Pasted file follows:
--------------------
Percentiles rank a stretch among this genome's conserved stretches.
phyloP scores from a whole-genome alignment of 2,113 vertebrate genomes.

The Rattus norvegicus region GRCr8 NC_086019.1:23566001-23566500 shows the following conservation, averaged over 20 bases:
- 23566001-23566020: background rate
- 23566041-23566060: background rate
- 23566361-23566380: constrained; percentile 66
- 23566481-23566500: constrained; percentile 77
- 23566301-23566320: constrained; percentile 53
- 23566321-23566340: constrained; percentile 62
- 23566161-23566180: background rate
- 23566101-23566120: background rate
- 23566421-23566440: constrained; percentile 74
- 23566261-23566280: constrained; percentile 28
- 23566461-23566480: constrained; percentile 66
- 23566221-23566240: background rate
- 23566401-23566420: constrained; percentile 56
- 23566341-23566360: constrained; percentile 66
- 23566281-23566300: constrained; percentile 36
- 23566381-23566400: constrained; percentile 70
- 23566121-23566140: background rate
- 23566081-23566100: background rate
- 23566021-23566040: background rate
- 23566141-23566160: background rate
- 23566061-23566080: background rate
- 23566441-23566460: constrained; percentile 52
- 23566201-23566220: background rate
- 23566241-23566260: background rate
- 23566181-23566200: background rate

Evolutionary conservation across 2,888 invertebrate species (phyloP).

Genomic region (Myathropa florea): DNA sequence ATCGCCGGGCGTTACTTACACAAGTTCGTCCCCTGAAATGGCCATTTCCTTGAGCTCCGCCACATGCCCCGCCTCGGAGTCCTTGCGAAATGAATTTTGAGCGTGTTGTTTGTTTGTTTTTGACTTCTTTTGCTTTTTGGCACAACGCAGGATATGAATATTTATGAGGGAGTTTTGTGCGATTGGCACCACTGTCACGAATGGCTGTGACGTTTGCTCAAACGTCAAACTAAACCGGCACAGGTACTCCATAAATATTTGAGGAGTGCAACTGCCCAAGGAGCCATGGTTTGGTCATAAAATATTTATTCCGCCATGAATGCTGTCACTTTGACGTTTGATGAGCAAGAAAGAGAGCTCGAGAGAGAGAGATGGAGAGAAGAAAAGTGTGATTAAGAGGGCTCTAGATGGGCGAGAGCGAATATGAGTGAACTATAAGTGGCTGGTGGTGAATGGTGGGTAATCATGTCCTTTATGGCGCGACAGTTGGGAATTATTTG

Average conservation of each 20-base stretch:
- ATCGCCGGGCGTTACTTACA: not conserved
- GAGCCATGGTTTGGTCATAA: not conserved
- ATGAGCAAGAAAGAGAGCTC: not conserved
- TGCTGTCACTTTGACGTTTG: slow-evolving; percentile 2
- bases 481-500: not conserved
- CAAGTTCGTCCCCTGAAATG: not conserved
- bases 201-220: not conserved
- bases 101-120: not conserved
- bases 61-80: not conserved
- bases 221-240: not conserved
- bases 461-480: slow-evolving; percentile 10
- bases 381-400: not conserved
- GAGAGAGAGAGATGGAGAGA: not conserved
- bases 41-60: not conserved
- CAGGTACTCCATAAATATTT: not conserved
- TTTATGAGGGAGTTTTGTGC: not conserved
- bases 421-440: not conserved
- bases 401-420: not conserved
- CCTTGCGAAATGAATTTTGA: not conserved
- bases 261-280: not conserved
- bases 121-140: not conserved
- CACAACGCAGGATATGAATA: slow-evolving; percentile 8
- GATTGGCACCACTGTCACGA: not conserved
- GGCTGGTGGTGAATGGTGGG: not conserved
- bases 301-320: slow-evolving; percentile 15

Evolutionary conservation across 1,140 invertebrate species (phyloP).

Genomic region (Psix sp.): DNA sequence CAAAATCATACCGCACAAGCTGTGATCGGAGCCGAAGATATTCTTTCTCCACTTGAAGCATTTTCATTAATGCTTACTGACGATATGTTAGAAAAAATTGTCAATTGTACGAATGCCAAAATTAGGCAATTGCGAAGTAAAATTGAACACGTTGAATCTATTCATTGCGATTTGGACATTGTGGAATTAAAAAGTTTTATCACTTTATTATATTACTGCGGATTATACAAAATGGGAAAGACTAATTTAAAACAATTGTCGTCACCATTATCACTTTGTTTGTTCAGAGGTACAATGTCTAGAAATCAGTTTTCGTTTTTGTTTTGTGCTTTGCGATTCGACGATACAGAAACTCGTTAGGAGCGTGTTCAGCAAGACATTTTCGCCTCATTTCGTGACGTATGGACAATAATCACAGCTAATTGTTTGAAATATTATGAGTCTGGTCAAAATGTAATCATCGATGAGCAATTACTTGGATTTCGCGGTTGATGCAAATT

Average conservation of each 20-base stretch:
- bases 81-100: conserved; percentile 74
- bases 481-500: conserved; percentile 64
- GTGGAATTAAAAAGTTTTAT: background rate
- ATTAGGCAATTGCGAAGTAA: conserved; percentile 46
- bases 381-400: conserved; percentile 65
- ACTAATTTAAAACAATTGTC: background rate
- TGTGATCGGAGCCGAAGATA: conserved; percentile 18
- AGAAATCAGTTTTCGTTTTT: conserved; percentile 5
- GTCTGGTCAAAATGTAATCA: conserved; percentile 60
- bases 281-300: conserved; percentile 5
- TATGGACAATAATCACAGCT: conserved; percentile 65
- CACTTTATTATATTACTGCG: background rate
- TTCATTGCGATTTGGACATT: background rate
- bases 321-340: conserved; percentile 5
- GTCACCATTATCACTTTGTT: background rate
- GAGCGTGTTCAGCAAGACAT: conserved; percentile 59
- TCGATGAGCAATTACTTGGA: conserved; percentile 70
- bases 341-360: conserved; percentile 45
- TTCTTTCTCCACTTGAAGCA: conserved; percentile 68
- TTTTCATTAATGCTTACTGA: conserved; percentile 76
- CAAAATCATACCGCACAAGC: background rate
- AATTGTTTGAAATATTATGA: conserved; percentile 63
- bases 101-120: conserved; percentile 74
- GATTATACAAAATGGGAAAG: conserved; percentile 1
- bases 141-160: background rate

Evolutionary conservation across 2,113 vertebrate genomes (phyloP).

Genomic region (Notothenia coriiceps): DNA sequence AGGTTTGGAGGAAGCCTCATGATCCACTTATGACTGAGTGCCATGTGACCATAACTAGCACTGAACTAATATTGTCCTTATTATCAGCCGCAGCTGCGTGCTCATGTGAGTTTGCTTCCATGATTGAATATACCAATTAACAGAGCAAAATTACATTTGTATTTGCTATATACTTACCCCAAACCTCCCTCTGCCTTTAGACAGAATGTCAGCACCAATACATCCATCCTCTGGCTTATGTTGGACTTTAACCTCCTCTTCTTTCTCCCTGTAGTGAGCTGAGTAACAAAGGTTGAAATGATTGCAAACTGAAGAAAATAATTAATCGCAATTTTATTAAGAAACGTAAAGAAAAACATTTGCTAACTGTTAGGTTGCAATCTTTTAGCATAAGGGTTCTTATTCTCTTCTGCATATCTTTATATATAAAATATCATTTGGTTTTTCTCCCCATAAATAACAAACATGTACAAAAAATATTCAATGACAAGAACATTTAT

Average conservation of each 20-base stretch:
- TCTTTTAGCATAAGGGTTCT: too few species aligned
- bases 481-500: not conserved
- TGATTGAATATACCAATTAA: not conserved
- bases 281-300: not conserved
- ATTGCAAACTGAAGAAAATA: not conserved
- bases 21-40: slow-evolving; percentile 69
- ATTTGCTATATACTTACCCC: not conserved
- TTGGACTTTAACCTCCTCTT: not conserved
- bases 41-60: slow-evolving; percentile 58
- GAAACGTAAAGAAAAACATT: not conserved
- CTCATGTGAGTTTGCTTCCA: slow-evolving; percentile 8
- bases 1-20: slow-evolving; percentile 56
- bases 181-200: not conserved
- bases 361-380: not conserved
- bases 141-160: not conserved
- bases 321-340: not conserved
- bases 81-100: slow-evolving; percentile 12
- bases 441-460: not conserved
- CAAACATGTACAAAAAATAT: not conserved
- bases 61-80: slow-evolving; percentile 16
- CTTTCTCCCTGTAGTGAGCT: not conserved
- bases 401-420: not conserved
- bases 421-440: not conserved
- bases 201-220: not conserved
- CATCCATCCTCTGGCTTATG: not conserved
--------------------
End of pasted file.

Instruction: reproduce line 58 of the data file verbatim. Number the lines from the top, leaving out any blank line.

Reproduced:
Genomic region (Psix sp.): DNA sequence CAAAATCATACCGCACAAGCTGTGATCGGAGCCGAAGATATTCTTTCTCCACTTGAAGCATTTTCATTAATGCTTACTGACGATATGTTAGAAAAAATTGTCAATTGTACGAATGCCAAAATTAGGCAATTGCGAAGTAAAATTGAACACGTTGAATCTATTCATTGCGATTTGGACATTGTGGAATTAAAAAGTTTTATCACTTTATTATATTACTGCGGATTATACAAAATGGGAAAGACTAATTTAAAACAATTGTCGTCACCATTATCACTTTGTTTGTTCAGAGGTACAATGTCTAGAAATCAGTTTTCGTTTTTGTTTTGTGCTTTGCGATTCGACGATACAGAAACTCGTTAGGAGCGTGTTCAGCAAGACATTTTCGCCTCATTTCGTGACGTATGGACAATAATCACAGCTAATTGTTTGAAATATTATGAGTCTGGTCAAAATGTAATCATCGATGAGCAATTACTTGGATTTCGCGGTTGATGCAAATT